Every good cook knows that you have to taste your food at various points in the cooking process to know if you need to add a little salt, or maybe a splash of lemon juice. Perhaps you’ve made the dish too bland or too dry - both problems that are easily fixed if caught at the right time.
Even if you have a great recipie, set-it-and-forget-it doesn't work. If you don’t taste as you go along, you could end up with an under seasoned, dull, dry mess. And, if you do deliver a delicious dish and save the leftovers, you cannot serve the reheated dish without tasting again, because refrigeration can change the consistency, flavor, density, and texture of a dish. Every time a chef tastes a dish and makes an adjustment, he’s practicing continuous improvement. It works the same in kitchens, factories, tech start-ups, hospitals, and organizations of every sort. Here’s why it makes sense.
Processes Can Always Get Better
Let’s say that your company produces widgets. You’ve delivered a widget to a customer and the customer is satisfied. Shouldn’t you just repeat the process and deliver widget number two to customer number two? After all, you’ve proven that your process works. Sure, you could do that, but…
- Was the widget produced in a way so that both cost and quality were acceptable? Were those the best that they could possibly be?
- Would the customer have paid more for a widget with different features?
- Was the widget produced as quickly as possible?
- Was the widget manufacturing process as safe as possible?
- Were processes documented and standards assigned to ensure the success of widget #2?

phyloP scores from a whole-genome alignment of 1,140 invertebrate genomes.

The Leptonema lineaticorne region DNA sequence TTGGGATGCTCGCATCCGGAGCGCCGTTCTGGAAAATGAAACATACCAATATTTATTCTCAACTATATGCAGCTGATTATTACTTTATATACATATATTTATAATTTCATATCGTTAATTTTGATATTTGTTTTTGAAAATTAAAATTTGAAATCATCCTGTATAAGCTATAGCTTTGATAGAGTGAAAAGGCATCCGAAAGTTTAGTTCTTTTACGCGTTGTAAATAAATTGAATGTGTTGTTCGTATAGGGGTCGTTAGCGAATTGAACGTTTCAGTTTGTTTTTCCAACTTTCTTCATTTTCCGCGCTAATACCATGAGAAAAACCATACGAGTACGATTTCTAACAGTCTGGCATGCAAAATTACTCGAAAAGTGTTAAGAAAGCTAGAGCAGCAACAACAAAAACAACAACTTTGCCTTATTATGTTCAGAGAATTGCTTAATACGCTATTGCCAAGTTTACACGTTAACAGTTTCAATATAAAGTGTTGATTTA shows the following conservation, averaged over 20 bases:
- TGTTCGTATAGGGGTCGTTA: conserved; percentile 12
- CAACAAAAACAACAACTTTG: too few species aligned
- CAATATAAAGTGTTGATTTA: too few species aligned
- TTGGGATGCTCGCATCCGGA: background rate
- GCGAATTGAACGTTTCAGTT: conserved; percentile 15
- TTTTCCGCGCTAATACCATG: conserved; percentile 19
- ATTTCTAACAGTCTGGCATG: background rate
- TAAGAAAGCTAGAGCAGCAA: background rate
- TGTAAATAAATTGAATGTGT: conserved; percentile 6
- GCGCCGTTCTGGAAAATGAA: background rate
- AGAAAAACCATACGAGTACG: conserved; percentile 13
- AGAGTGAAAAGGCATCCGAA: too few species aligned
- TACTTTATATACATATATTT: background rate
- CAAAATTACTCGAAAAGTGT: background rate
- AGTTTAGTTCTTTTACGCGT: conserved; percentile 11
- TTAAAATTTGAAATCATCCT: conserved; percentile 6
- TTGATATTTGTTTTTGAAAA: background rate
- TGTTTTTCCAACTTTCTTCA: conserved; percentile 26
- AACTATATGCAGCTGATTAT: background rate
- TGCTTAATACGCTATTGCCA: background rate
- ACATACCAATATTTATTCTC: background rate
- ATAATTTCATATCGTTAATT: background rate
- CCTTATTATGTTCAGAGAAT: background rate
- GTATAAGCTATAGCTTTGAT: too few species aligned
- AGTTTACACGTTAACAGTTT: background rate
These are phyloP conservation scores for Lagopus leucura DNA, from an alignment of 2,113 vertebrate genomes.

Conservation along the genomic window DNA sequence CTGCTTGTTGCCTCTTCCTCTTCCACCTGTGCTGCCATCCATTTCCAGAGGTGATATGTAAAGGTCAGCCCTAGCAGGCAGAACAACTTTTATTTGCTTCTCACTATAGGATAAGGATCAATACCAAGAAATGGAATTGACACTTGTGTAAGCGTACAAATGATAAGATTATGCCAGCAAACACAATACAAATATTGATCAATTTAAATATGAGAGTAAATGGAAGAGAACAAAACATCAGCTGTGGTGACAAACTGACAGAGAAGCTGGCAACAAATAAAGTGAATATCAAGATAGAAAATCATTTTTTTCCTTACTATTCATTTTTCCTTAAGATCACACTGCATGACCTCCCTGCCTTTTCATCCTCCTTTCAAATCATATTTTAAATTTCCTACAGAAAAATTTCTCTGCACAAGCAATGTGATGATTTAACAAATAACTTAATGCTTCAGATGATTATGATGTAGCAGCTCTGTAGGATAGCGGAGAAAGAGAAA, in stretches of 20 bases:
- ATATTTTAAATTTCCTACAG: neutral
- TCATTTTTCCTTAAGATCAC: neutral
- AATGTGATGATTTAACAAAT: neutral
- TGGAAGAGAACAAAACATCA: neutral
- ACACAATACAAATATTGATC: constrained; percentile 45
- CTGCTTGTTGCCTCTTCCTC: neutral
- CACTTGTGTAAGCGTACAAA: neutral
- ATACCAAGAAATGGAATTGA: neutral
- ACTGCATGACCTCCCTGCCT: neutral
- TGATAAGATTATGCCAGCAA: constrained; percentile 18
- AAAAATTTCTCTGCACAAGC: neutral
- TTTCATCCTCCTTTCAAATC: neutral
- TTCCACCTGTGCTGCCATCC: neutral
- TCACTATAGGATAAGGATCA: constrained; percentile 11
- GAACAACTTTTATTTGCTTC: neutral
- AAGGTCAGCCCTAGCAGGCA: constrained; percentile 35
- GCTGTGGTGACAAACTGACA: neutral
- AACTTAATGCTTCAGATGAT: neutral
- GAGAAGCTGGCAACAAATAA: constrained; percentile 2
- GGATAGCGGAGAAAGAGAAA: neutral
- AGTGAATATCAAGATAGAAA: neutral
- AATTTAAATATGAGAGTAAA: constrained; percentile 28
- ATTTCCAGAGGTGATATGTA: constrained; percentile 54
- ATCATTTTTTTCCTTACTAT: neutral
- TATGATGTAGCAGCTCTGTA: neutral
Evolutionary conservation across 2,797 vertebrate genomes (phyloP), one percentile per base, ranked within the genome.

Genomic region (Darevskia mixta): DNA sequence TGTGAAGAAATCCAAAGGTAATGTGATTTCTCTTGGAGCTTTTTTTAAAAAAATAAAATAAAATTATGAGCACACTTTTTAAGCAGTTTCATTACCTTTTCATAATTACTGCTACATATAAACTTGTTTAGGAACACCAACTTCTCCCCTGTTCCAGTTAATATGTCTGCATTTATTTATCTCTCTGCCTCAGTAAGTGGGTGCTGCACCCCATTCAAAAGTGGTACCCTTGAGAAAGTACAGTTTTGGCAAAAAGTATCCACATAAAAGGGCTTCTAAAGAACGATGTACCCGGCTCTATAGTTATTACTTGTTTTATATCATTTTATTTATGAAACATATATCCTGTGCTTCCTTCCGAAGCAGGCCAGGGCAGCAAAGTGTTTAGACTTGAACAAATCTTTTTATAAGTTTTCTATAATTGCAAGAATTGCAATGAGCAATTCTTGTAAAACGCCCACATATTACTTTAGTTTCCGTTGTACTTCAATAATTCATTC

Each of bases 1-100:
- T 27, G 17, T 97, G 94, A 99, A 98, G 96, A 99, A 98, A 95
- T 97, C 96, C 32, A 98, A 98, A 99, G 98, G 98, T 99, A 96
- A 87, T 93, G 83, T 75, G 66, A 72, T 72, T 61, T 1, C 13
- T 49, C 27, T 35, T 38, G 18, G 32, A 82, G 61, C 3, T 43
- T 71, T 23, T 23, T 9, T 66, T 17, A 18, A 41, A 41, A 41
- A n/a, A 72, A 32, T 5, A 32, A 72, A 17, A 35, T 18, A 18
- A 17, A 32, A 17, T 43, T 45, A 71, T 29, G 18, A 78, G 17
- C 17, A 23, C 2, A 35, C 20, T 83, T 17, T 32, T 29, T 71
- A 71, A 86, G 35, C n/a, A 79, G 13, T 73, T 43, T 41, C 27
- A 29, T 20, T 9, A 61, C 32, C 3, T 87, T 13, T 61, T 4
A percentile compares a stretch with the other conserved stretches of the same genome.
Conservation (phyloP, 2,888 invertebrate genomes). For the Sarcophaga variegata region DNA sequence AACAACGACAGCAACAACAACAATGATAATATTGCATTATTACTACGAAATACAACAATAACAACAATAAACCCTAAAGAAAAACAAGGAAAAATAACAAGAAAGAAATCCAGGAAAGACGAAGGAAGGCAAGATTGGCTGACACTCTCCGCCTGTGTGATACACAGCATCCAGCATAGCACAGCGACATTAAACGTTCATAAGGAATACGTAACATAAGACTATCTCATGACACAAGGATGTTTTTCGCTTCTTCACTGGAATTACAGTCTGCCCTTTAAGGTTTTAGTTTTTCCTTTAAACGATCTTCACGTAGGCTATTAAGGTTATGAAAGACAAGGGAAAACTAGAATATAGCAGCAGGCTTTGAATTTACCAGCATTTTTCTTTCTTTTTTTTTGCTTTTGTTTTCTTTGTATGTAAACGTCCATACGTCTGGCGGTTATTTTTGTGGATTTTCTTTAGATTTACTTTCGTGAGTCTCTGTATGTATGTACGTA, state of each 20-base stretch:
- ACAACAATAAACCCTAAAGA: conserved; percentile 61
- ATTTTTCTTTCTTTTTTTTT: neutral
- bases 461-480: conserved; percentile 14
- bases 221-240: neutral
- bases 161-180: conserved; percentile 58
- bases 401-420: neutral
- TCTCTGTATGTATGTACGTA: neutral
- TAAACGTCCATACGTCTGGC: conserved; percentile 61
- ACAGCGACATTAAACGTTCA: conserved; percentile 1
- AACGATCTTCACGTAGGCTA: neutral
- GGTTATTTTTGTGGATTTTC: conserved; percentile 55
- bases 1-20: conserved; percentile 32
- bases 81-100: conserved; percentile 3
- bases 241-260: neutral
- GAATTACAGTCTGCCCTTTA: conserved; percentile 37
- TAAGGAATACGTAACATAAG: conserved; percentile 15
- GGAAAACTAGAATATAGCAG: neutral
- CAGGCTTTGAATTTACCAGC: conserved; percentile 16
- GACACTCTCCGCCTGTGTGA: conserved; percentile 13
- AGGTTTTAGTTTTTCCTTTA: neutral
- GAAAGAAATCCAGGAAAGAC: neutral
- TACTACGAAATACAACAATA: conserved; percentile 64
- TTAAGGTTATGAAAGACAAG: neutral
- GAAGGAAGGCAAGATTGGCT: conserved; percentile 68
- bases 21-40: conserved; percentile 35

In order to thrive in today’s competitive world, business leaders must always be looking for ways to reduce cost, improve customer value, speed up time to market, and create a more consistent product. This is the promise of continuous improvement.
Processes Can Always Get Worse
Entropy is defined as “lack of order or predictability; gradual decline into disorder.” Small changes that people make to processes without deliberate consideration, eventually result in entropy - reduced efficiency, added costs, slower delivery, product defects, and unhappy customers. No one sets out to ruin the process, but it happens just the same. It’s like adding salt before tasting your sauce. It seems like a little thing, but it can result in something inedible. Conscientious continuous improvement wards off entropy. If you're not making things better, they're probably getting worse.
Only if deliberate, well thought-out changes to processes are made and quality controls are implemented at every step can you be sure that processes don’t break down over time. Incremental improvements should be implemented that make processes even stronger than before.
Powered by People
Perhaps the main reason why continuous improvement makes sense is that it relies on the people who are closest to the processes to identify opportunities for improvement and implement them. After all it’s the person who tastes the food who is in the best position to know if it should be altered. It’s hard to see a process flaw from 20,000 feet, so continuous improvement relies on the "feet on the street" to produce good change.
Sure, running your company isn’t exactly like making spaghetti sauce, but the principles of incremental improvement and quality control still apply. Chefs and CEOs alike will succeed with careful attention to detail and a quest for perfection.
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